And, as a Hallmark film, its lessons translate to an even more universal level of overcoming obstacles.
Gibson burst in with five hooky, pure-pop top 40 Billboard Hot 100 hits, including four top 10s, from her 1987 debut album, Out of the Blue. Her breakthrough smash, “Only in My Dreams,” hit No. 4 and “Foolish Beat” became her first No. 1. Thanks to the latter hit, Gibson, who was 17 when “Beat” topped the June 25, 1988, Hot 100, remains the youngest female artist to write, produce and perform a Hot 100 No. 1 by herself (a feat cited in the movie, which chart fans will surely appreciate).
Her 1989 follow-up album Electric Youth crowned the Billboard 200 for five weeks and yielded a second No. 1 love song, “Lost in Your Eyes,” as well as two more top 40 Hot 100 hits. In 1990, Gibson added the No. 26-peaking single “Anything Is Possible,” from her third album of the same name. The song remains her most recent top 40 hit, and that’s where Summer of Dreams centers much of its attention.
“What if I peaked at 15?,” Gibson, in the role of pop singer Debbie Taylor, asks.
Of course, Summer of Dreams being a Hallmark movie, her love interest (played by TV veteran Robert Gant) smiles and responds: “Maybe you haven’t peaked yet.”
The film, which Gibson also developed and co-executive produced, is not a biopic, but many real-life parallels exist: her character’s last name is Taylor, which doubles as the first name of Gibson’s longtime boyfriend. She has a sister named Denise in the movie (played by Pascale Hutton), reflecting her actual sister Denise, and her movie manager is named Ray, as is her real-life best friend.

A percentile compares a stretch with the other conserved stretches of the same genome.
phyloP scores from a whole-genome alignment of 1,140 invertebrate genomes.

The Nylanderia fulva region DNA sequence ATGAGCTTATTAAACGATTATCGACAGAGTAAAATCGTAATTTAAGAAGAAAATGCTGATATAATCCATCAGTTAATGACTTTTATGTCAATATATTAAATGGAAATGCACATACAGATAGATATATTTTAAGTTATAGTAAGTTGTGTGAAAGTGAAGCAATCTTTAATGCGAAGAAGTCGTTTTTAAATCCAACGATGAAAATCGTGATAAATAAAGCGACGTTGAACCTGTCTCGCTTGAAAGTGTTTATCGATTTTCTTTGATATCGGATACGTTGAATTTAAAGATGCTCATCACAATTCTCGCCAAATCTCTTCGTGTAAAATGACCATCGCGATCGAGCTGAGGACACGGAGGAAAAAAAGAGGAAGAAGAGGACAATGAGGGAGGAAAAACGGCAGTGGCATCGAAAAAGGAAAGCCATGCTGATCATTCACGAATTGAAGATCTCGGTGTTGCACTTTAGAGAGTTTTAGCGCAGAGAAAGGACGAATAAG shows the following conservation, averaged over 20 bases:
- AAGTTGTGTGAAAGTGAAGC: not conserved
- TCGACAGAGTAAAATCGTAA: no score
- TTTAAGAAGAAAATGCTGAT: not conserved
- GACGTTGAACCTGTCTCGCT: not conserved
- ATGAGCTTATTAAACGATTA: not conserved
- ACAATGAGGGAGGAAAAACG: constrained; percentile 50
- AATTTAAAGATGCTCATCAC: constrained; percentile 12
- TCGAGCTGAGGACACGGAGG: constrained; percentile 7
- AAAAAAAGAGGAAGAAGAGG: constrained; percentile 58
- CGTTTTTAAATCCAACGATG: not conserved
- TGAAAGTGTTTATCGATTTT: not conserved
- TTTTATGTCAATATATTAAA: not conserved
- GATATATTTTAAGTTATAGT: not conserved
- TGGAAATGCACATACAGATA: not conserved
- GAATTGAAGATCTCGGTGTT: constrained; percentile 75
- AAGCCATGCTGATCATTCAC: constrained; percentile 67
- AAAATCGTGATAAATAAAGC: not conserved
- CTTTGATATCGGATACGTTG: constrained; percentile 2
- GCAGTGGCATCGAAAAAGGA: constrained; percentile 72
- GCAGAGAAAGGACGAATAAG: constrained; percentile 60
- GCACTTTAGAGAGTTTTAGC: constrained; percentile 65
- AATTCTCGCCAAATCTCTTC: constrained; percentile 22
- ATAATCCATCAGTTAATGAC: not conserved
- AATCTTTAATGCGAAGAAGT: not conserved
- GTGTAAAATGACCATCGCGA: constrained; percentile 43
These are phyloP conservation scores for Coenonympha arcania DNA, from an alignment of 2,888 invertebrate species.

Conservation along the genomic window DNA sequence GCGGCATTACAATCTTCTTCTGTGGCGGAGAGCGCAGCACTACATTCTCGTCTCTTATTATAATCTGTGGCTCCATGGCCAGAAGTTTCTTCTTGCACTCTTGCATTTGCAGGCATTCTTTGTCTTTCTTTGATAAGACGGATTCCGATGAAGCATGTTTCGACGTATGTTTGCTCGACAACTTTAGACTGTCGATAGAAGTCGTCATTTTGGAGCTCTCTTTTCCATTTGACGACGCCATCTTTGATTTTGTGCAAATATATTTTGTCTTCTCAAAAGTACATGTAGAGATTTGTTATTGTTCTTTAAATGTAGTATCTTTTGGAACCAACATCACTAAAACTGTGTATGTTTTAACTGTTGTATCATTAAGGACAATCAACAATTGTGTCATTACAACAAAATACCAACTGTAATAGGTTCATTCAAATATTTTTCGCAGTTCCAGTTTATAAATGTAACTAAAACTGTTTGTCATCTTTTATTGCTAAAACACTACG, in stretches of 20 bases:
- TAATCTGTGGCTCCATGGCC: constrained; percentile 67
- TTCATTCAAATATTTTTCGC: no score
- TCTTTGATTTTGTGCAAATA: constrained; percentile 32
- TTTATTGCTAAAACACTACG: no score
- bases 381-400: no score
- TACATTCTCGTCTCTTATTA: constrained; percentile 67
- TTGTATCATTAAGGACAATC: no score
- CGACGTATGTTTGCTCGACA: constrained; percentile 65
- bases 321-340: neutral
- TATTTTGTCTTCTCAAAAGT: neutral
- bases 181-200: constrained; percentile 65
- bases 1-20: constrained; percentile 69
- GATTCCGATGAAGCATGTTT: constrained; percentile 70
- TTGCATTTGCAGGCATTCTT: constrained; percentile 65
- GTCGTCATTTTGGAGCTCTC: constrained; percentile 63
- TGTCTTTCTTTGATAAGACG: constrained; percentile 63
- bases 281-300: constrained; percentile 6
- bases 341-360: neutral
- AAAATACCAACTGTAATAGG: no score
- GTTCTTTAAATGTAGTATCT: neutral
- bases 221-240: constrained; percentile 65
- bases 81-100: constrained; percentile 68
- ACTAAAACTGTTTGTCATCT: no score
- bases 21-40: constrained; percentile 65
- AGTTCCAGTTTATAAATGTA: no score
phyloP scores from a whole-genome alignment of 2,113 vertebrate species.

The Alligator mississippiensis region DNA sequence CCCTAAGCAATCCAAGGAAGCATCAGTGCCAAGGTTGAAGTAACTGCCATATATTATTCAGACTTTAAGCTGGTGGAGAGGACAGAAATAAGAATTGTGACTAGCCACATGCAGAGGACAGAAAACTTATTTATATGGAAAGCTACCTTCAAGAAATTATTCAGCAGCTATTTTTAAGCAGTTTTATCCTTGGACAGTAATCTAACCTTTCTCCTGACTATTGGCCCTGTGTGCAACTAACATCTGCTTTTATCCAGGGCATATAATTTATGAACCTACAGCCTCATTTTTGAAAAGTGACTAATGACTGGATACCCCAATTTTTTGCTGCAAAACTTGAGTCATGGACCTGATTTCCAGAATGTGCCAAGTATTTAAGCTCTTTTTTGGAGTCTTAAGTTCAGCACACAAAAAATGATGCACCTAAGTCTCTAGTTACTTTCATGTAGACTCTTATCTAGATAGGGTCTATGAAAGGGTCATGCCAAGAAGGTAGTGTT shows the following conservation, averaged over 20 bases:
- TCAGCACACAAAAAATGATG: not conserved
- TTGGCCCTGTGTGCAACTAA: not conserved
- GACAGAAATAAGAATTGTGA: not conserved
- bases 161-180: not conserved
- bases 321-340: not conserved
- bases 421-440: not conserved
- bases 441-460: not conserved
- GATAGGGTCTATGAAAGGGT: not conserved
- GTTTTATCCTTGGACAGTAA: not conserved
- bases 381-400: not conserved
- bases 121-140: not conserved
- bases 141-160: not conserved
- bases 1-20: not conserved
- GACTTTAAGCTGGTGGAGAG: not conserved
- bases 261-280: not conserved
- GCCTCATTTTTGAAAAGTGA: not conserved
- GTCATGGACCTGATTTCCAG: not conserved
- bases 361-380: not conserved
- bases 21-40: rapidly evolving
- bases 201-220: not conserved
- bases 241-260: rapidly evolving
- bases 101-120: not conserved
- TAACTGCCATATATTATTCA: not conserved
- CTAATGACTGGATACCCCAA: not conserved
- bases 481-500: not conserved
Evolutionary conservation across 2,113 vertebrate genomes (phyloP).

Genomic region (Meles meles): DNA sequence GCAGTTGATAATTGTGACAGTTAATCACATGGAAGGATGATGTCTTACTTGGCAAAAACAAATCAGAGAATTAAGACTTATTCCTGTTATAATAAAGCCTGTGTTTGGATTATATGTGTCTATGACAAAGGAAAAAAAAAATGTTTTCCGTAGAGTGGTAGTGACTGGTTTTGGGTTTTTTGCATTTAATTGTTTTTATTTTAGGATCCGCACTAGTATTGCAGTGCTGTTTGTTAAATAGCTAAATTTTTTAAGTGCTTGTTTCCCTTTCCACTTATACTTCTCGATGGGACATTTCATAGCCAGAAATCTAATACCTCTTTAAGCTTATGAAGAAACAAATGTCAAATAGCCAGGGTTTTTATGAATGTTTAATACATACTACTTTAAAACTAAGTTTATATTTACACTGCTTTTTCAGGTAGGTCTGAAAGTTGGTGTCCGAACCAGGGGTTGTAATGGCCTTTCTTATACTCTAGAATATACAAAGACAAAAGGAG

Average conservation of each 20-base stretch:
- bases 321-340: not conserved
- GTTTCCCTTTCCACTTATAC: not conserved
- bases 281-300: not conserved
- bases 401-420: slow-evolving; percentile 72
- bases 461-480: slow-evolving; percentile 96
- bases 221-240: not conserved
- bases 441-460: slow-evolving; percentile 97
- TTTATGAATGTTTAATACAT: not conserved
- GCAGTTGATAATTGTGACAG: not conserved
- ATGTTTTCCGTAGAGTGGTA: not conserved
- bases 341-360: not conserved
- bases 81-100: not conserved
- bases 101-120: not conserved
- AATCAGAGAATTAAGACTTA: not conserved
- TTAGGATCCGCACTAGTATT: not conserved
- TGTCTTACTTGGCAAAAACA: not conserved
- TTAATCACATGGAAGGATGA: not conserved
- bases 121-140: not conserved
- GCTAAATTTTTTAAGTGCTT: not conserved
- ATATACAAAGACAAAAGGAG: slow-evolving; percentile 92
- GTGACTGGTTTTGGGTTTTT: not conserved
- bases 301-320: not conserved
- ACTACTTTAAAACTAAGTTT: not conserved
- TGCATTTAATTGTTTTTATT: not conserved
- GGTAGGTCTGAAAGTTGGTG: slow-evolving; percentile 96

And, this being not only a Hallmark movie, but a Gibson movie, she performs a ballad version of “Only in My Dreams,” along with a new song, “Wonderland,” the tracks (both self-written) serving as melodic bookends to her career, so far.
Meanwhile, the film extends Gibson’s robust acting resume. Following her run of top 40 hits, she starred in 17 Broadway musicals in 17 years; teamed with fellow ’80s chart queen (and good friend) Tiffany (who also receives a winking nod in Summer of Dreams) in the kitschy 2011 Syfy movie Mega Python vs. Gatoroid; and, also in 2011, cameoed as Katy Perry’s mother (also named … Tiffany) in the video for Perry’s “Last Friday Night (T.G.I.F.)” (which became the record-tying fifth Hot 100 No. 1 from Perry’s album Teenage Dream).
Summer of Dreams marks Gibson’s second feel-good TV movie in as many years. In 2015, she starred in UP’s The Music in Me, also featuring an original song of hers, “Promises.”
Ultimately, is Gibson/Taylor in a good personal place in 2016? Not to give any spoilers, but (again) Summer of Dreams is a Hallmark movie, and one whose title suggests that she has never been the type to give up on her dreams.
“I need some time to figure out who I am,” she muses, “apart from who I was.”
Summer of Dreams premieres Saturday, Aug. 27, on Hallmark Channel. Gibson also performs tomorrow (Aug. 26) on Fox News Channel’s Fox & Friends (6-9a ET), as part of the show’s All-American Summer Concert Series.